Former Obama administration cabinet official Julián Castro announced Thursday he would end his 2020 presidential campaign.
"With only a month until the Iowa caucuses, and given the circumstances of this campaign season, I’ve determined that it simply isn’t our time," the Democrat said in a video message released by his campaign. "Today it’s with a heavy heart and profound gratitude that I will suspend my campaign for president."
The nearly four-minute video included highlights from his campaign, with Castro saying, "I’m not done fighting."
Castro's campaign struggled to gain traction in the crowded Democratic field. His support hovered around 2 percent in national polls and early primary states. Despite participating in the first four Democratic debates, he was unable to qualify for the November and December debates. In October, his campaign threatened his supporters that he would end his campaign if he didn't reach self-imposed fundraising goals.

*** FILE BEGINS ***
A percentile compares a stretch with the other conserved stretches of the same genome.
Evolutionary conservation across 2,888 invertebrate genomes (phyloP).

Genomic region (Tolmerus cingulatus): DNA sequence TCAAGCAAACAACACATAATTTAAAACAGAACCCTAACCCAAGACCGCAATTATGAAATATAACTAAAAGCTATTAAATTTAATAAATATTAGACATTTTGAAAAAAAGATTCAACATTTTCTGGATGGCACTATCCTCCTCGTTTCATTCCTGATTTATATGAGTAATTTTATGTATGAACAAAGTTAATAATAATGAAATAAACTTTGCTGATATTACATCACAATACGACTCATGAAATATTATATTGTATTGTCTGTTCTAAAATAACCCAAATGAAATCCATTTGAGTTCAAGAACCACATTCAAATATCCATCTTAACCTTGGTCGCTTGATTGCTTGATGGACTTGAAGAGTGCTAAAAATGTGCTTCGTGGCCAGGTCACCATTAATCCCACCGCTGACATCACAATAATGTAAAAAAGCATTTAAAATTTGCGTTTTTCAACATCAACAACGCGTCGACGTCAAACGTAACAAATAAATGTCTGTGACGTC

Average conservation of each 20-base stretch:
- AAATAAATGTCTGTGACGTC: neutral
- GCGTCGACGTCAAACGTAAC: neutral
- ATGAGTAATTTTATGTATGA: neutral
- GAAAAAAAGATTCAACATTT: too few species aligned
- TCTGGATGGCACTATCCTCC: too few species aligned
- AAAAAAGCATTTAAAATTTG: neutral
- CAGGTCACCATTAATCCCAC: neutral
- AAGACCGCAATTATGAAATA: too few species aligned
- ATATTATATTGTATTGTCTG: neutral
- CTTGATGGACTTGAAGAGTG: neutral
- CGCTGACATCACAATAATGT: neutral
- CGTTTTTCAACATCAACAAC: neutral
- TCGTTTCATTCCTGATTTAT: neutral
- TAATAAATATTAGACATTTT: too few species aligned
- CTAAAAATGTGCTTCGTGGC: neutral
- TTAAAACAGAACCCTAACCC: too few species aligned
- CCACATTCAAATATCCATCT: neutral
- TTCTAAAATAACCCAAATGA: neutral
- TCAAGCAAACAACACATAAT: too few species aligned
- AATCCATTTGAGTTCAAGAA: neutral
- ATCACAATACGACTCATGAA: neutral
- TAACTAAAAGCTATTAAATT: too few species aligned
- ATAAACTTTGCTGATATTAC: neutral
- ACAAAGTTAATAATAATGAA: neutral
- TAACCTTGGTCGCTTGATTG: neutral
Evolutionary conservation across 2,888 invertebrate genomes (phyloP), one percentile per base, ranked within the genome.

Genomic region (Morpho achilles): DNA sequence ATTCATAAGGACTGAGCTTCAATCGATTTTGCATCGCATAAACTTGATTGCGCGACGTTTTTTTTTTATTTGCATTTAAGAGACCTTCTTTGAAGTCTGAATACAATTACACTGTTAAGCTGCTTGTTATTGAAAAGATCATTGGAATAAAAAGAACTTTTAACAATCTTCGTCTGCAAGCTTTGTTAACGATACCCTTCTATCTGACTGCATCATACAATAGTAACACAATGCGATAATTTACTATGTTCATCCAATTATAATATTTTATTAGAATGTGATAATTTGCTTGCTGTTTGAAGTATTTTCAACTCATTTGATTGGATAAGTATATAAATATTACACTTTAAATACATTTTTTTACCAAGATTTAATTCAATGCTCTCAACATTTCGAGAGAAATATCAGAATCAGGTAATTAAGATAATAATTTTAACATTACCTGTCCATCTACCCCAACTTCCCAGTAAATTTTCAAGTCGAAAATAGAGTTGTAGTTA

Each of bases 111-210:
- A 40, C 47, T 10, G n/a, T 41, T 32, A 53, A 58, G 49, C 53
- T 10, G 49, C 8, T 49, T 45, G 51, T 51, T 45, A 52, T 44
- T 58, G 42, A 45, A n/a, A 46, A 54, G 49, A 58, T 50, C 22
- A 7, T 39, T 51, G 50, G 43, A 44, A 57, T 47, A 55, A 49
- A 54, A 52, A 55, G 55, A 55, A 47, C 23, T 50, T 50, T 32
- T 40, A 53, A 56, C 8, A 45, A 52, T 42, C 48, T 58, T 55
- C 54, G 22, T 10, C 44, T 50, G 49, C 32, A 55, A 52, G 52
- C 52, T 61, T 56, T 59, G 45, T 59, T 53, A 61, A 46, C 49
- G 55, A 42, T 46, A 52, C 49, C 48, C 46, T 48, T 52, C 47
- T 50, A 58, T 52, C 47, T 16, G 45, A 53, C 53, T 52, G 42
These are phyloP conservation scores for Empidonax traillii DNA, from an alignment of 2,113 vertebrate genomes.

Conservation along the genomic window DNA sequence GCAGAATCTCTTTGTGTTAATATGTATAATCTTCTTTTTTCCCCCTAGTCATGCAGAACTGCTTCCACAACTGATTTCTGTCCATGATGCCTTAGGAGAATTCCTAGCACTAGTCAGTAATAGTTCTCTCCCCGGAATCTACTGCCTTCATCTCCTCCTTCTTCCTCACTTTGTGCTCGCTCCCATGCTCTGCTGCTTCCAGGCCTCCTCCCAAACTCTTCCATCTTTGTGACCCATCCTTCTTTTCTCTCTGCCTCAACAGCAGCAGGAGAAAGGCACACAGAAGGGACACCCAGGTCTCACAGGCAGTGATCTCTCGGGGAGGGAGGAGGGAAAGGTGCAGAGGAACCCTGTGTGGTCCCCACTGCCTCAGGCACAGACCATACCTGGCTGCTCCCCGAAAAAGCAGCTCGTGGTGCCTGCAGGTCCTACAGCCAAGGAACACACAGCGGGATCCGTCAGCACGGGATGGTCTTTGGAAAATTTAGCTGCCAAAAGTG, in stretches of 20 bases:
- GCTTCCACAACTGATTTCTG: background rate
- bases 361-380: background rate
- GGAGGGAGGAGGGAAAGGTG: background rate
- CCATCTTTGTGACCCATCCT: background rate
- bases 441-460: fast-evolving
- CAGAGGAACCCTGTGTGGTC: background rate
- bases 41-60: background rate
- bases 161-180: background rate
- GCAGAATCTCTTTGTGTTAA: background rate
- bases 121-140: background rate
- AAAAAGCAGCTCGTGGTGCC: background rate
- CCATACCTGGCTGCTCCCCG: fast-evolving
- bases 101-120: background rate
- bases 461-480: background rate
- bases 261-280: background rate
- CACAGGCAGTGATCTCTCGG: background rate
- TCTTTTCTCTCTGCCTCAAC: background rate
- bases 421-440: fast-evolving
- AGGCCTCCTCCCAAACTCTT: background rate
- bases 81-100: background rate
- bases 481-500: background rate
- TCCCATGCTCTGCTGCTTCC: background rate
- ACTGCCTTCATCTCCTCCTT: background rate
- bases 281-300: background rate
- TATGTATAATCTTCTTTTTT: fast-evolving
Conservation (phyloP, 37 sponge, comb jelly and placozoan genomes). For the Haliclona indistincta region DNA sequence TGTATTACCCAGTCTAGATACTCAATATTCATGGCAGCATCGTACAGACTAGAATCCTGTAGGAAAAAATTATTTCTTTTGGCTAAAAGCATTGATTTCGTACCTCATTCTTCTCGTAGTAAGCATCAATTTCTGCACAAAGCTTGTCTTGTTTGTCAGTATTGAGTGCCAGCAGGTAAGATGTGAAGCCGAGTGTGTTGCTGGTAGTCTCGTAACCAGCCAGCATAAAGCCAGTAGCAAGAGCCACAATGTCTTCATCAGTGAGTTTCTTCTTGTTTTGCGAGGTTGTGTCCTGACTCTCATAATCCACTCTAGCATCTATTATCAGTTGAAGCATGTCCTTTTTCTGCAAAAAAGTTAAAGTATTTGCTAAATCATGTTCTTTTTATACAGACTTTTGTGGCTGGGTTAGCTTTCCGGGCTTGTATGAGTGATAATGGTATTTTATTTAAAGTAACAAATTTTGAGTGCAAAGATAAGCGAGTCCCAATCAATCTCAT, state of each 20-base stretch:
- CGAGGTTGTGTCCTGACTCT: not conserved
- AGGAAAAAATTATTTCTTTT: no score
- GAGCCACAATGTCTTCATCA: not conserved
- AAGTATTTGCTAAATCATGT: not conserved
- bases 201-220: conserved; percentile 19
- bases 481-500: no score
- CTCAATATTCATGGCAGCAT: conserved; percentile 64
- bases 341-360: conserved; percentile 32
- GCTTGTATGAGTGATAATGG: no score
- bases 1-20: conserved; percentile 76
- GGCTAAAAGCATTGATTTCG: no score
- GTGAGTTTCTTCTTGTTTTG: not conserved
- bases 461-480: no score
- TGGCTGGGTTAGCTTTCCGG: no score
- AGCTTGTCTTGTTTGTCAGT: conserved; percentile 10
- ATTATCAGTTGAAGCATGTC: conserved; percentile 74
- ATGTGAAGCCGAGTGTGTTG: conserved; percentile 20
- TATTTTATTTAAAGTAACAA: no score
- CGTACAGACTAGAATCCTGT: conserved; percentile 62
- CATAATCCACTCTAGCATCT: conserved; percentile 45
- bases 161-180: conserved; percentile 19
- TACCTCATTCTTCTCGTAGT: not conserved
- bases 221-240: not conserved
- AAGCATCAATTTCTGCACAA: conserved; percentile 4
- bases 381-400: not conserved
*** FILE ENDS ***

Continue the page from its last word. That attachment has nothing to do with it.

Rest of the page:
Castro, who served as the Housing and Urban Development secretary under President Barack Obama, pushed other candidates to adopt a more radical position on immigration. He was one of the first candidates to come out in favor of decriminalizing border crossings, and when former Obama DHS secretary Jeh Johnson likened that position to open borders, Castro criticized him for "adopting a right-wing talking point." But in 2013, Castro strongly backed Obama-era immigration policies and said "open borders" was too extreme to consider.